At almost exactly the same time I gave up thinking I was going to be a great novelist---a thought I let take too long to sink in---I gave up caring who among my contemporaries were great novelists or on their way to becoming great novelists. Even more emphatically, I gave up caring who wasn’t.
Isn’t that an interesting coincidence?
Obviously, both those letting-gos were the same thing. I was giving up my vanity about my talents as a writer of fiction. Since I was no longer going anywhere as a novelist and short story writer, there really wasn’t anyone standing in my way I needed to knock over to get past. It wasn’t the case anymore that I wasn’t getting published because blockheaded editors who wouldn’t know a good story from a Wonder Bread label insisted on publishing phonies and hacks and clever mimics of the faddishly popular. I wasn’t getting published because I wasn’t trying to get published, so it stopped being necessary for me to prove that young writers who were getting published because they were still trying were phonies, hacks, and clever mimics. Once upon a time, I was convinced that the world needed to be protected from flashes in the pan like Bret Easton Ellis and Jay McInerney in order for there to be room on bookstore shelves and in magazines for the likes of real writers like Lance Mannion. And I meant writers like Lance Mannion, since, naturally, I was too modest to argue I was just what the doctor ordered to save American literature from itself.
You know who’s really good? I would say. So and so who just happens to write the kind of stuff I write but that’s not why I’m saying she’s really good.
When I stopped believing I was the cure for what ailed the fiction reading public, I stopped getting mad when writers I had only lately thought of as viruses succeeded in spreading their germs. Even more salubrious for my mental health and moral good, I stopped using metaphors like that. I just started saying, Oh, look who has a new book out! Good for him! Hooray for her!
Sometimes I even read the book.
And enjoyed it.
By the way, I was right about Ellis and McInerney, although that doesn’t give me the satisfaction I would have expected it to back in the day. I even feel a little bad for them. A little more for McInerney than for Ellis since Ellis has sometimes tried to counter the neglect he and his fiction have been suffered by being an occasional dick on the internet. But he’s still plugging away at the writer’s trade and I respect that and wish him well.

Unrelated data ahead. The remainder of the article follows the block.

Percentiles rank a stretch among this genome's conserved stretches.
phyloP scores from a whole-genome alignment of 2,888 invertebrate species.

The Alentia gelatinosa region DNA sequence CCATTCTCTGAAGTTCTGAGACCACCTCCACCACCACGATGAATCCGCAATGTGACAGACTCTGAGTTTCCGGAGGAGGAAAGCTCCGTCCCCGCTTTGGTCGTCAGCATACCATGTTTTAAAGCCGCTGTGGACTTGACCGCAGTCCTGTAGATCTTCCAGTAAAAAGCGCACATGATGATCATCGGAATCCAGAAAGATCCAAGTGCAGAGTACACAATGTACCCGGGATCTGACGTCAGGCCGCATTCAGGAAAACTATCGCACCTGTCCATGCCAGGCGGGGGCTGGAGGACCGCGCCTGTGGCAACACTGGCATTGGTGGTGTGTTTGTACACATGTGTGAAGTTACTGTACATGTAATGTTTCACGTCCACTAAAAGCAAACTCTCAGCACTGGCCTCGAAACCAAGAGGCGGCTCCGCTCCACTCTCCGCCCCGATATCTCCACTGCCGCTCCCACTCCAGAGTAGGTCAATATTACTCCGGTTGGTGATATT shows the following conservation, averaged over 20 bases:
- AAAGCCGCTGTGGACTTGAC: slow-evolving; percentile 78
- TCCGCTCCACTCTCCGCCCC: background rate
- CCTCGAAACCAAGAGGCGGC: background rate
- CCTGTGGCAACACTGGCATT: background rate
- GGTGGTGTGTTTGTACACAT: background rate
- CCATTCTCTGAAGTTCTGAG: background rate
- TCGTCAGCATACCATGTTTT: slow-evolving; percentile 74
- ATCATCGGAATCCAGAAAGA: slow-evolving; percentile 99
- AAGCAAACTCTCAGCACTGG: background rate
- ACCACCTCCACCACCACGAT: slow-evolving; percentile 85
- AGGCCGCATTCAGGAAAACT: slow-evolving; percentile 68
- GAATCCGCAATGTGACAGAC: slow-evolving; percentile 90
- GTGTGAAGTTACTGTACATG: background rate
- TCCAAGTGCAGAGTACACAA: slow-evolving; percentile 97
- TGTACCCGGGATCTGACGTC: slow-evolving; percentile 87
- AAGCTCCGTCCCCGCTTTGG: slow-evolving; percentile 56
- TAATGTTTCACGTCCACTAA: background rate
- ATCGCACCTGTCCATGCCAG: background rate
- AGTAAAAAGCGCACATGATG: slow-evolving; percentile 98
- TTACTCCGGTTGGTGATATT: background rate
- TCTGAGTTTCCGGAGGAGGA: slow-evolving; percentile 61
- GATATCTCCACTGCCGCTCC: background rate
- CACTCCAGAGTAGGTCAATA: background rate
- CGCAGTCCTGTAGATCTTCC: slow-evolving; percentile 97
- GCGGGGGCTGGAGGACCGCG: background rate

I wish them all well. I want them all to continue to write and to publish and to meet with critical and popular acclaim. And by all I mean the contemporaries I used to think of as my rivals and the now established middle-aged writers but then up and coming punk kids I worried would make me irrelevant before I got a chance to be at all relevant and the present crop of punk kids struggling to establish themselves.
I root for all of them.
Except for one.
Mainly it’s because he’s a dick and not just occasionally on the internet. Everywhere every chance he gets.
You’re shaking your head.
May I ask why?
Because since when is dickishness grounds for disliking an author? All your favorite writers were dicks.
Name one who wasn’t.
The exception that proves the rule. They’re all dicks. Dickens, Hemingway, Vonnegut, Greene.You just finished Adam Begley’s biography of John Updike, right?
I did. And your point?
Not the word I’d use.
What word would you use?
Dick. It’s the right word. Look at how he treated his first wife. Look at how he wrote about the women he cheated on her with. Look at how he treated his kids. He was affable, genial, even apologetic about it, but he was a dick.
He isn’t exactly one of my favorites.
Don’t weasel. The point is you don’t let his dickishness affect your appreciation of his writing. And then there’s Mailer, whom I see you’re planning to quote approvingly as soon as you can figure out how to write your way out of this all too precious internal dialog with yourself.
What about Mailer?
He’d have gotten a kick out of your double-entendre.
He wouldn’t have seen it as a double-entendre. He’d have seen it as synonymous with being a great writer and public intellectual. And by the way, are you teaching your apprentice public intellectual students to model themselves on Norman Mailer?
I think I’d have to teach them who Norman Mailer was first.
Start by mentioning he was a colossal dick.
All right, so some great writers were dicks---
They were all dicks.
Maybe. But probably he was. Probably you just don’t want to admit he was a dick.
Ok, let’s say they were all dicks. What about it?
Why despise Franzen for his dickishness while giving the rest of them a pass?
Because he’s different.
In what way?
Few of them were self-righteous about it. They didn’t make a virtue out of their dickishness. Franzen is positively pious about it. And he proselytizes for it. He’s out to spread the word, and alas and alack for us hypocrites who refuse to heed and repent of the sin of enjoying all the stupid things Franzen knows better then to enjoy himself. Twitter, bird-watching…
He’s a birder himself.
Beside the point. The point is it’s not about enjoyment. He doesn’t enjoy it himself. Not really. You wouldn’t either, at least not in the right way. Literary fame…
He doesn’t like being famous?
Again, beside the point. The point is that we’re not to think it’s enjoyable. Believe him, if we were as famous and successful as he is, we wouldn’t like it. Ebooks…
You don’t like ebooks.
Edith Wharton. He’s the prophet of anhedonia. Freedom, which Slate’s Science and Health editor Laura Helmuth summed up as “full of David Brooks-style clichés about anyone who ever had a charitable thought or ate a slice of multigrain bread”, is his Book of Lamentations.